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Isolation in habitat refugia promotes rapid diversification in a montane tropical salamander

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Abstract:

Abstract

Aim  Our goal was to reconstruct the phylogenetic history and historical demography of highly divergent populations of the endemic plethodontid salamander Pseudoeurycea leprosa, to elucidate the timing and mechanisms of divergence in the Trans‐Volcanic Belt of Mexico.

Location  The Trans‐Volcanic Belt (TVB) of central Mexico, including the states of Mexico, Morelos, Puebla, Tlaxcala and Veracruz.

Methods  We sequenced the cytochrome b mitochondrial DNA gene for 281 individuals from 26 populations and nine mountain ranges in the TVB, and used Bayesian phylogenetic reconstruction and Markov chain Monte Carlo coalescent methods to infer historical demographic parameters and divergences among populations in each mountain system.

Results  We found deep genetic divergences between eastern and central TVB mountain systems despite their recent volcanic origin. Populations of P. leprosa show a pattern of refugial populations in the north‐eastern and eastern limits of the species’ distribution, and genetic evidence of rapid population expansion in mountain ranges of the central TVB. The oldest divergences among populations date to c. 3.8 Ma, and the most recent divergences in the central TVB are Pleistocene in age (c. 0.7 Ma).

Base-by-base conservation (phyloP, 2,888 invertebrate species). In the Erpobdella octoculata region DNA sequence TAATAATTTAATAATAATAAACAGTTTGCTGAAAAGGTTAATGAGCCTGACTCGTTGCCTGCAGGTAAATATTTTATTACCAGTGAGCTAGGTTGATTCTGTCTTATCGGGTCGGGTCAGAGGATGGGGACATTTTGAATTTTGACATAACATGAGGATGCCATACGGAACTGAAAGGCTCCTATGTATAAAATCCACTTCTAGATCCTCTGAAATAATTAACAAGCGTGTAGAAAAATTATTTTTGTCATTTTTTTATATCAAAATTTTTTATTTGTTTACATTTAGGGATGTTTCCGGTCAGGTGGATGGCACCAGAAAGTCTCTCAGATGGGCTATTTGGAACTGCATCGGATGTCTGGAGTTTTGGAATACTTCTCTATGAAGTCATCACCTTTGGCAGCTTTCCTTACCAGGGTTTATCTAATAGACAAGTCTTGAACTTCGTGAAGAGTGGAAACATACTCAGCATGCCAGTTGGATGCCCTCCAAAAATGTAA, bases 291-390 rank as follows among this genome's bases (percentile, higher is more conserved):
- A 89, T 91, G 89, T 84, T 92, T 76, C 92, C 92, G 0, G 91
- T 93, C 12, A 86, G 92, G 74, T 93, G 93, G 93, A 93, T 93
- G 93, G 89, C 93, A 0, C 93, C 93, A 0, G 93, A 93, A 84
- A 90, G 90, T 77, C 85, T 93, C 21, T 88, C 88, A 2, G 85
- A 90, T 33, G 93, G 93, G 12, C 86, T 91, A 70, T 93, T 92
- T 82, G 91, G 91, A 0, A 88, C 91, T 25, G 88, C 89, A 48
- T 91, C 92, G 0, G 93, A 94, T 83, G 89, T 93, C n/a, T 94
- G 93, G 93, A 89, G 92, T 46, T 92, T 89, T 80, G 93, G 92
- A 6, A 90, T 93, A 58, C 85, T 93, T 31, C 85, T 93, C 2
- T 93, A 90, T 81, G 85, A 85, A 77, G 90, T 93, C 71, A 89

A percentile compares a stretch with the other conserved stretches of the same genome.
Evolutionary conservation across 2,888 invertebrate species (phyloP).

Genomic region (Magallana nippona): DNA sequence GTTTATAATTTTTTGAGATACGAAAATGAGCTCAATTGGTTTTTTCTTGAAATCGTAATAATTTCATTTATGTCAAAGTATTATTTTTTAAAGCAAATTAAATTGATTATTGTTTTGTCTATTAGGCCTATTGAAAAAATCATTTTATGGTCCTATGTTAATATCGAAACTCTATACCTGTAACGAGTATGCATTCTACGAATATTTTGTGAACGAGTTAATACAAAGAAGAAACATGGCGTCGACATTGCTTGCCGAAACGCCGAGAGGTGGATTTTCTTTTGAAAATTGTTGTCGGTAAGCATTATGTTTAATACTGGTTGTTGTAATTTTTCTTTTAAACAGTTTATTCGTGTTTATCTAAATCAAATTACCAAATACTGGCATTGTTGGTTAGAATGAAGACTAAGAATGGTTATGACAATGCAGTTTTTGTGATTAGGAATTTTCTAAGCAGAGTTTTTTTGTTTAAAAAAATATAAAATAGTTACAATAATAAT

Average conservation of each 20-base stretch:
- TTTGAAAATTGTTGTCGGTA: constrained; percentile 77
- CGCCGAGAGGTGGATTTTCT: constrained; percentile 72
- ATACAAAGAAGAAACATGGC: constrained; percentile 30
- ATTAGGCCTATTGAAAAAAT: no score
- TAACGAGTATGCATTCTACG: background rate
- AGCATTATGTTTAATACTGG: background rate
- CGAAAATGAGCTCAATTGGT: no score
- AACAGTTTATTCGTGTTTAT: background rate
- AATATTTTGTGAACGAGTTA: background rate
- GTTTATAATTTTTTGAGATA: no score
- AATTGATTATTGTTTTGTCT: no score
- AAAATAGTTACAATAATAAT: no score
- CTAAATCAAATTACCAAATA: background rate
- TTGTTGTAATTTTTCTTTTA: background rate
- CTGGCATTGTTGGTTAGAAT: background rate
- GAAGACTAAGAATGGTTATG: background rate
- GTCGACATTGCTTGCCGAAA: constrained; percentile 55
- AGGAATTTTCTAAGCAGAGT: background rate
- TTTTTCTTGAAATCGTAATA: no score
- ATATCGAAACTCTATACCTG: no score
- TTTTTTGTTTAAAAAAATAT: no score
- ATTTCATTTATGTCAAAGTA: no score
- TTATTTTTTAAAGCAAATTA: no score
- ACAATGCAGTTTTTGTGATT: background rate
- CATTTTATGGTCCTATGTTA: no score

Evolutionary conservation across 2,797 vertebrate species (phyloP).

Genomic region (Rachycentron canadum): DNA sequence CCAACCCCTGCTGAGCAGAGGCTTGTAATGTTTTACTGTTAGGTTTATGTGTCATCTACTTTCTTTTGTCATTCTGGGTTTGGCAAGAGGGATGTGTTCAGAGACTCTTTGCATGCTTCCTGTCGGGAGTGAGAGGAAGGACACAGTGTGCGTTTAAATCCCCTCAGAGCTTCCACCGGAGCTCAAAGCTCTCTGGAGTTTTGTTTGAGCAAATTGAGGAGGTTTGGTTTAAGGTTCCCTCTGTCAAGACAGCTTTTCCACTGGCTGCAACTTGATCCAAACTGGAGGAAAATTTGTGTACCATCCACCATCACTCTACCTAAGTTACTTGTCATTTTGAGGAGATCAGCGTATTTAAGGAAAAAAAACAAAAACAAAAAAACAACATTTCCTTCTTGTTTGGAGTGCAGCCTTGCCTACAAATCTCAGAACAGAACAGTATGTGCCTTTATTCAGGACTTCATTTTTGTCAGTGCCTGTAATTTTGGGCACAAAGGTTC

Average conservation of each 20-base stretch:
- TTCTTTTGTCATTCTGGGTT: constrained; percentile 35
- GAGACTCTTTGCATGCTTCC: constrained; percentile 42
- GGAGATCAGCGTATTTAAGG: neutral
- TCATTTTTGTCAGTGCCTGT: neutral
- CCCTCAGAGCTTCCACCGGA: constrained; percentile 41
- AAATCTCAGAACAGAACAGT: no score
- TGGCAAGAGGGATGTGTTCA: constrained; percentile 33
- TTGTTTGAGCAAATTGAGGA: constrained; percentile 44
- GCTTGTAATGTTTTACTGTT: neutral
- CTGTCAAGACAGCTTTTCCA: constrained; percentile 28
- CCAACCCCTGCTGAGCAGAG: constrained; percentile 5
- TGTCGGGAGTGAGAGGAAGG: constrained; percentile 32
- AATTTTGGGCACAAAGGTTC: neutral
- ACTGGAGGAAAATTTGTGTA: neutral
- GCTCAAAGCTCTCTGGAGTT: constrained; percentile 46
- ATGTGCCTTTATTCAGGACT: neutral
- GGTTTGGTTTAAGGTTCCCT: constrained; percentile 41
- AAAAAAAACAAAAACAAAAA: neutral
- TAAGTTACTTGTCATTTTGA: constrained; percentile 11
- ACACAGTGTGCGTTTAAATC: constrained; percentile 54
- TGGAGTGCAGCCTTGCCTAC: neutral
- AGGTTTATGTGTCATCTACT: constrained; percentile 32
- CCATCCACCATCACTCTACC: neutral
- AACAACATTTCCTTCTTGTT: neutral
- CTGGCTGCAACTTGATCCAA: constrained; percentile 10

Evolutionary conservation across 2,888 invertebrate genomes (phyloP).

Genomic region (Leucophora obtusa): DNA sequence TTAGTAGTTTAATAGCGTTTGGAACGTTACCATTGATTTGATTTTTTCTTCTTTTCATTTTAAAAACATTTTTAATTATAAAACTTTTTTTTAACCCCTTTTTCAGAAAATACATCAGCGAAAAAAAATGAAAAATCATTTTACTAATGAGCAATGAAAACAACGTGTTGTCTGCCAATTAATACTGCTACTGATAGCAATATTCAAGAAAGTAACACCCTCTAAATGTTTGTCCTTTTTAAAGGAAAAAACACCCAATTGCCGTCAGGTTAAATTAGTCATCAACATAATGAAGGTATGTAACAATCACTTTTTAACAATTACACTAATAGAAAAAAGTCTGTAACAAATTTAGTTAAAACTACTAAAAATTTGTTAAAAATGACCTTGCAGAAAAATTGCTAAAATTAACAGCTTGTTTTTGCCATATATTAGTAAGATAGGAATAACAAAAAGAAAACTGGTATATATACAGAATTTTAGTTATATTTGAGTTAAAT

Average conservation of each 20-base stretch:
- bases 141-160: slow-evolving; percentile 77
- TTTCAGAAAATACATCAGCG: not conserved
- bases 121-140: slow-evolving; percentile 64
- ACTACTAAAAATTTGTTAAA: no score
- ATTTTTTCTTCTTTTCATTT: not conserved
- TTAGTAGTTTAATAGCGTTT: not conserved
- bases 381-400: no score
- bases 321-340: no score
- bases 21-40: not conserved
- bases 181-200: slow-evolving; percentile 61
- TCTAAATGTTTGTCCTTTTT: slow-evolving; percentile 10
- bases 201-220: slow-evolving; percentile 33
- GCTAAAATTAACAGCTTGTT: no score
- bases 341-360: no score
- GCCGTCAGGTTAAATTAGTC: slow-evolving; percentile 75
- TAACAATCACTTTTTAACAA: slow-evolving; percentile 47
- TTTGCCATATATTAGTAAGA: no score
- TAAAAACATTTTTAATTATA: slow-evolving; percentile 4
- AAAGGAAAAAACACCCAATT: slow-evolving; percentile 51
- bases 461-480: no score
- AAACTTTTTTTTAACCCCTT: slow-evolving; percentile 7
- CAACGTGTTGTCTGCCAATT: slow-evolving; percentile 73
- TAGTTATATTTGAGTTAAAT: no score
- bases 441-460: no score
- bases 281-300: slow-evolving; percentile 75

Main conclusions  Given the timing and order of population diversification in P. leprosa, we conclude that early isolation in multiple habitat refuges in north‐eastern and eastern mountain ranges played an important role in structuring population diversity in the TVB, followed by population expansion and genetic divergence of the central range populations. The dynamic climatic and volcanic changes in this landscape generally coincide with the history of intra‐specific diversification in P. leprosa. Climate‐driven changes in habitat distribution in an actively changing volcanic landscape have shaped divergences in the TVB and very likely contributed to the high levels of speciation and endemism in this biodiverse region.

Document Type: Research Article

DOI: https://doi.org/10.1111/j.1365-2699.2011.02593.x

Affiliations: 1: Departamento de Zoología, Instituto de Biología, Universidad Nacional Autónoma de México, Distrito Federal 04510, México 2: Department of Ecology and Evolutionary Biology, Cornell University, Ithaca, NY 14853, USA

Publication date: 2012-02-01

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